The first COVID-19 shots for infants and preschoolers have been approved by US medical regulators, paving the way for vaccinations to begin as soon as next week.
The Food and Drug Administration’s action follows its advisory panel’s unanimous recommendation for the shots from Moderna and Pfizer. That means US children under five — roughly 18 million youngsters — are eligible for the shots. The nation’s vaccination campaign began about eighteen months ago with older adults, the hardest hit during the coronavirus pandemic.
Vaccines will be available to children as young as three-year-old Hudson, seen here with his parents Barry and Ilena Diener at a vaccine trial in New York last November. Credit:AP
There’s one step left: The Centres for Disease Control and Prevention recommends how to use vaccines. Its independent advisers began debating the two-dose Moderna and the three-dose Pfizer vaccines on Friday (Saturday AEST) and will make its recommendation within 24 hours. A final sign-off is expected soon after from CDC Director Dr. Rochelle Walensky.
At a Senate hearing Thursday, Walensky said her staff was working over the federal holiday weekend “because we understand the urgency of this for American parents”.
For weeks, the Biden administration has been preparing to roll out the vaccines for little kids, with states, tribes, community health centres and pharmacies pre-ordering millions of doses. With FDA’s emergency use authorisation, manufacturers can begin shipping vaccine across the country. The shots are expected to start early next week but it’s not clear how popular they will be.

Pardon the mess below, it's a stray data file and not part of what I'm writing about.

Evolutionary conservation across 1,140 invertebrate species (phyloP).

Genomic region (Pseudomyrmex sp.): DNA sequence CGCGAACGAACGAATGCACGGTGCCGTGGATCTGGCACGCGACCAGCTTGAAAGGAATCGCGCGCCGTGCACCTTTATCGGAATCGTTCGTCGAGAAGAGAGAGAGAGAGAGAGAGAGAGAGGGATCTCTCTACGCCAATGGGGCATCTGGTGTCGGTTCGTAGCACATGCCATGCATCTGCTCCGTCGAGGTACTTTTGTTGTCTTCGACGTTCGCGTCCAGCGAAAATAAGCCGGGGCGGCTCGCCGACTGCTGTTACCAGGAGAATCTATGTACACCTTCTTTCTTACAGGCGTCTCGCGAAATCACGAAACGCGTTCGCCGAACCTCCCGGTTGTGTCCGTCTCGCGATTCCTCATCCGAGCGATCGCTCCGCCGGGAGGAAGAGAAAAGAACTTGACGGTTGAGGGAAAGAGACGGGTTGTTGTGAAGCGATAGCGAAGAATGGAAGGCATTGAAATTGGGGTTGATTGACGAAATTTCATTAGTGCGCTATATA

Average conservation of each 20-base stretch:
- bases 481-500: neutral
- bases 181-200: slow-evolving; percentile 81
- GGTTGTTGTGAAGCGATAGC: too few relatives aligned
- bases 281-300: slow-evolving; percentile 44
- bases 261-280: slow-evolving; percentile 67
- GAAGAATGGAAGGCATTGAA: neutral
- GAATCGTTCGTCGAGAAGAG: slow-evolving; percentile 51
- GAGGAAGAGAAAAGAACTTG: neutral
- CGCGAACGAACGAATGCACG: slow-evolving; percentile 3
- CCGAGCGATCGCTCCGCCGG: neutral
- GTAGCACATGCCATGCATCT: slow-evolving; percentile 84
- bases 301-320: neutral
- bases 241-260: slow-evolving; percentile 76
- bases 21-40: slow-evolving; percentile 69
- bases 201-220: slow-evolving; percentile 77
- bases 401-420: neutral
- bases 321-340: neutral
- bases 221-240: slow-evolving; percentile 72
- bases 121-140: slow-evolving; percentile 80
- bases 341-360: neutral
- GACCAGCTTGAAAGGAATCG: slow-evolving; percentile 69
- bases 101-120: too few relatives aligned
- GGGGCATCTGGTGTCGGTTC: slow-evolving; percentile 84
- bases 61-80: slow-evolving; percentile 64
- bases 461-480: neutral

Without protection for their tots, some families had put off birthday parties, vacations and visits with grandparents.
“Today is a day of huge relief for parents and families across America,” President Joe Biden said in a statement.
While young children generally don’t get as sick from COVID-19 as older kids and adults, their hospitalisations surged during the omicron wave and FDA’s advisers determined that benefits from vaccination outweighed the minimal risks. Studies from Moderna and Pfizer showed side effects, including fever and fatigue, were mostly minor.
Pfizer’s toddler jab is one-tenth as strong as the adult one, and is given three times to provide immunity. Credit:Pfizer
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